Anti-Bullying Policy Students
The Governing Board recognizes the harmful effects of bullying on student learning and school attendance and desires to provide safe school environments that protect students from physical and emotional harm. District employees shall establish student safety as a high priority and shall not tolerate bullying of any student. Education Code 234.1 requires the Board to adopt a policy prohibiting discrimination, harassment, intimidation, and bullying.
OUSD encourages parents and/or students to contact their principal to address immediate concerns of bullying. If you wish to file a complaint, please complete the Bullying Report Form (also linked at the bottom of this page in several languages) and submit it to the principal at your child's school. The principal should provide a written response to your complaint within fourteen (14) school days.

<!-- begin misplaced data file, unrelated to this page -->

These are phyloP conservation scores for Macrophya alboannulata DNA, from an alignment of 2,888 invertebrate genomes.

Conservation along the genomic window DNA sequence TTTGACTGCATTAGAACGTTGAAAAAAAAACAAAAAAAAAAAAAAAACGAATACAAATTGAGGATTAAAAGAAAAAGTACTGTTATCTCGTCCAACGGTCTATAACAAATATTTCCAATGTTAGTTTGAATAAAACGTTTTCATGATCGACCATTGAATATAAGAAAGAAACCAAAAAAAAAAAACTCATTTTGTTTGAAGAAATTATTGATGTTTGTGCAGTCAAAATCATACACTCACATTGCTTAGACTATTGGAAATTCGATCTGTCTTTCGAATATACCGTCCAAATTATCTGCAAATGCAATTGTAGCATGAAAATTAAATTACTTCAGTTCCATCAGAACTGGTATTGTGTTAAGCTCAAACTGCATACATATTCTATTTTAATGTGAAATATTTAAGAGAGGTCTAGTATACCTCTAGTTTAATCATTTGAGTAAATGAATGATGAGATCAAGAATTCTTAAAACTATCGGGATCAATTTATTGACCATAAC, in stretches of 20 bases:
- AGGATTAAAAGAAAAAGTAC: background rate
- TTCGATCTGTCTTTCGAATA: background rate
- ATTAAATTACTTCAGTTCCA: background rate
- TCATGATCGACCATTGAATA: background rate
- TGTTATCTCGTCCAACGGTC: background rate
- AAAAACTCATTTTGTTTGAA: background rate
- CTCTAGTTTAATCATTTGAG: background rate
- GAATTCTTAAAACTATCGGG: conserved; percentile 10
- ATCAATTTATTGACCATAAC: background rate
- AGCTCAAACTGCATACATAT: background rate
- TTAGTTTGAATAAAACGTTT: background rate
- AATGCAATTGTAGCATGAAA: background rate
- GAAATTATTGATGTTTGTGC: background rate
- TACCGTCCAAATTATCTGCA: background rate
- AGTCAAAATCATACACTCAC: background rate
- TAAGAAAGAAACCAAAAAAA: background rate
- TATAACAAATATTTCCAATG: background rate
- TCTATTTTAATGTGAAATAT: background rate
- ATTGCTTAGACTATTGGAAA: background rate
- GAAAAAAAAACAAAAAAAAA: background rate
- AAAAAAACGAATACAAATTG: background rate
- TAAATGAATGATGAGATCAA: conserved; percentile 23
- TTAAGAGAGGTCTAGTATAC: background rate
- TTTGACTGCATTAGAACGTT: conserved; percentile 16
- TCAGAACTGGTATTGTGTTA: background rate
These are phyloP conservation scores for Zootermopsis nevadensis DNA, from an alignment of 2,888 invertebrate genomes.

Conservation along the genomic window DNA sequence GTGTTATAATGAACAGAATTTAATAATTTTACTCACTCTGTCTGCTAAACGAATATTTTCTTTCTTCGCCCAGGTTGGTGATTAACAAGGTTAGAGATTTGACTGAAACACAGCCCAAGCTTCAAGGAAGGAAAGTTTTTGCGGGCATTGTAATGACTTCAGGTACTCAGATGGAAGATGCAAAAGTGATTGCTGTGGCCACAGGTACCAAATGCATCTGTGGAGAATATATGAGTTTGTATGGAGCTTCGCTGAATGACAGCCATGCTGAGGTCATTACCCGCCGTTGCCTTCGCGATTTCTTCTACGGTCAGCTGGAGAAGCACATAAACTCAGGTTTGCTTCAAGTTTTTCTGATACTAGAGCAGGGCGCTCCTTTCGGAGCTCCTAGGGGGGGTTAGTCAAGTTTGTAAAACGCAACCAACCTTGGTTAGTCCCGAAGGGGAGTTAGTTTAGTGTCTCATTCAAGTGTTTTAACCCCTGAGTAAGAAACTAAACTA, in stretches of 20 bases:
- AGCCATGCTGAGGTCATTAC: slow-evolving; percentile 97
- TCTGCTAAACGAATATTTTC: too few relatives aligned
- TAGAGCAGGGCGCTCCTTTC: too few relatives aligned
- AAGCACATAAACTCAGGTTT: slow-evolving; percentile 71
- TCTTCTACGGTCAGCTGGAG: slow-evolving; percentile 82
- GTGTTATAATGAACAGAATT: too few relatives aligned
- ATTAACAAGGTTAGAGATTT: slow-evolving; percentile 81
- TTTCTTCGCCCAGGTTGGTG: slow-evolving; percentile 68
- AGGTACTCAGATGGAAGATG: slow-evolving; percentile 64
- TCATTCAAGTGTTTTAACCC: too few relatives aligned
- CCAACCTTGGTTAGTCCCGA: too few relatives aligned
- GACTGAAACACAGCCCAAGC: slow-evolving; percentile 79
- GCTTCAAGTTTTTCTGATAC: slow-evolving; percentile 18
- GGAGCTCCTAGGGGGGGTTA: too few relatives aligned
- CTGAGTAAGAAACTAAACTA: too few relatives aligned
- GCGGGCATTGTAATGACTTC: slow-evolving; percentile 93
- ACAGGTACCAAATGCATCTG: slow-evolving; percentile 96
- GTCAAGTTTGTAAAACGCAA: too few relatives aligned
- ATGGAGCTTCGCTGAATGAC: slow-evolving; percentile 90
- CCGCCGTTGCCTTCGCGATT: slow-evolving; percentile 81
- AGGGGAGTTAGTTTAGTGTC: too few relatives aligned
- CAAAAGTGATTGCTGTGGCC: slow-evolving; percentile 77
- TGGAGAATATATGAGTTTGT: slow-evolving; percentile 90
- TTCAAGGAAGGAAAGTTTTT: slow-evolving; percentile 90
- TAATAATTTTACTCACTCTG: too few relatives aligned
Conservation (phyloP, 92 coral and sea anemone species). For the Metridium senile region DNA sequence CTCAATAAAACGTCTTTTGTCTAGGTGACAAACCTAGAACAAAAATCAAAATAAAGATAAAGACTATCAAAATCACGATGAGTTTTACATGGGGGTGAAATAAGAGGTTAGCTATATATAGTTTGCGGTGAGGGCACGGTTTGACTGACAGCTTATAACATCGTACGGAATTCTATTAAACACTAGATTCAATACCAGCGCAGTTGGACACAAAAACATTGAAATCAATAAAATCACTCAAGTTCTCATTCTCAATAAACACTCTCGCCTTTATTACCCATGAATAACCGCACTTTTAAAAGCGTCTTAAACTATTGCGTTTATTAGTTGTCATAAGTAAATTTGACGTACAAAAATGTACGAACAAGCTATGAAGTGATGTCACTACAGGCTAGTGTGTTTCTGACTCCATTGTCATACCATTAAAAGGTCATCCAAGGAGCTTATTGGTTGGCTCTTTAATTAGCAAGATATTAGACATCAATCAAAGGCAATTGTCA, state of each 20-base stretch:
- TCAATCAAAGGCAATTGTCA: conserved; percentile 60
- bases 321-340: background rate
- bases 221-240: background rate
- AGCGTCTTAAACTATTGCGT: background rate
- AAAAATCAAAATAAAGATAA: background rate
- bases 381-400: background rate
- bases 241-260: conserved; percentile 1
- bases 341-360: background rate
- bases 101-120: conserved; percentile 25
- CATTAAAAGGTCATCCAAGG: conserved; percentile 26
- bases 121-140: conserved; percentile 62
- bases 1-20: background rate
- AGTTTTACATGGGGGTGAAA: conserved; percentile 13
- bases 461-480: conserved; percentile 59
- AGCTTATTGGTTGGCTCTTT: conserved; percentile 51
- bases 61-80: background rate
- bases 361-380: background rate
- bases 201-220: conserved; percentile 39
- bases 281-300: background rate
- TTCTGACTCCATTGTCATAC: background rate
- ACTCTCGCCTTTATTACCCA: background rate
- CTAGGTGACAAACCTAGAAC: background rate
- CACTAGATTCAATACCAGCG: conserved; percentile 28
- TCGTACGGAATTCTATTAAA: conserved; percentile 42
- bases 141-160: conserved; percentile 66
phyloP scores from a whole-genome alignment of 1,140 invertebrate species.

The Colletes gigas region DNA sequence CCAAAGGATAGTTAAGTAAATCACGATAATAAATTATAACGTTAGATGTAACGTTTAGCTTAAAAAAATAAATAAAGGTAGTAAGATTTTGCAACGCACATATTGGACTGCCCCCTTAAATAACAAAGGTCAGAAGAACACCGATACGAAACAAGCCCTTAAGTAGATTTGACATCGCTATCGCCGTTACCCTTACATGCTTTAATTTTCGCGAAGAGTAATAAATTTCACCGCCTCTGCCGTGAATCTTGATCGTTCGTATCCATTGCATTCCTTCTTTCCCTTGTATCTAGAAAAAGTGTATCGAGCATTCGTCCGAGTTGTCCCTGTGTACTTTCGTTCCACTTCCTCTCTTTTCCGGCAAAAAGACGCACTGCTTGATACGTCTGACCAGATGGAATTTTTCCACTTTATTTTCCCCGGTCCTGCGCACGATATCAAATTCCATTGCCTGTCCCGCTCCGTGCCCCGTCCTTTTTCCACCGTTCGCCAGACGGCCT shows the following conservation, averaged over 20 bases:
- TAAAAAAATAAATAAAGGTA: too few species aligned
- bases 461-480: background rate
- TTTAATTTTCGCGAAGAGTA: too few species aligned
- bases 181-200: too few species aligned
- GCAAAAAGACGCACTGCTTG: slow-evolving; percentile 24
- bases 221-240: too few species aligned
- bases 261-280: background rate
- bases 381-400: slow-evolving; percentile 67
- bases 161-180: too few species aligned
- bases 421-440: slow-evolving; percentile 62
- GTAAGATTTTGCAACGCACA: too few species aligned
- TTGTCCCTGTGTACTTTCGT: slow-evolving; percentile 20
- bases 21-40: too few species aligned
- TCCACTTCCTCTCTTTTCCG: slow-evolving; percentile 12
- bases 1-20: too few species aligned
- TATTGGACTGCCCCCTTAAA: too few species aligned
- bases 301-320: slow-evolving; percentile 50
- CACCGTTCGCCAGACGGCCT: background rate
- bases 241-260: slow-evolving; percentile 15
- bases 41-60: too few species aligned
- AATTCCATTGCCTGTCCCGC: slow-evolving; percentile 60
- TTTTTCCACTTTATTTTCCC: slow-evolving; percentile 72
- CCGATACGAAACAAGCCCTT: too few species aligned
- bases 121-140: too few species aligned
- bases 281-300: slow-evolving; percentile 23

What Is Bullying?
Per Board Policy and Education Code 48900(r), Bullying is defined as a physical or verbal act(s) that is severe or pervasive AND causes one of the following effects on a reasonable student:
- Reasonable fear of harm to person or property.
- Substantially detrimental effect on physical or mental health.
- Substantial interference with academic performance.
- Substantial interference with the ability to participate in or benefit from school services, activities, or privileges.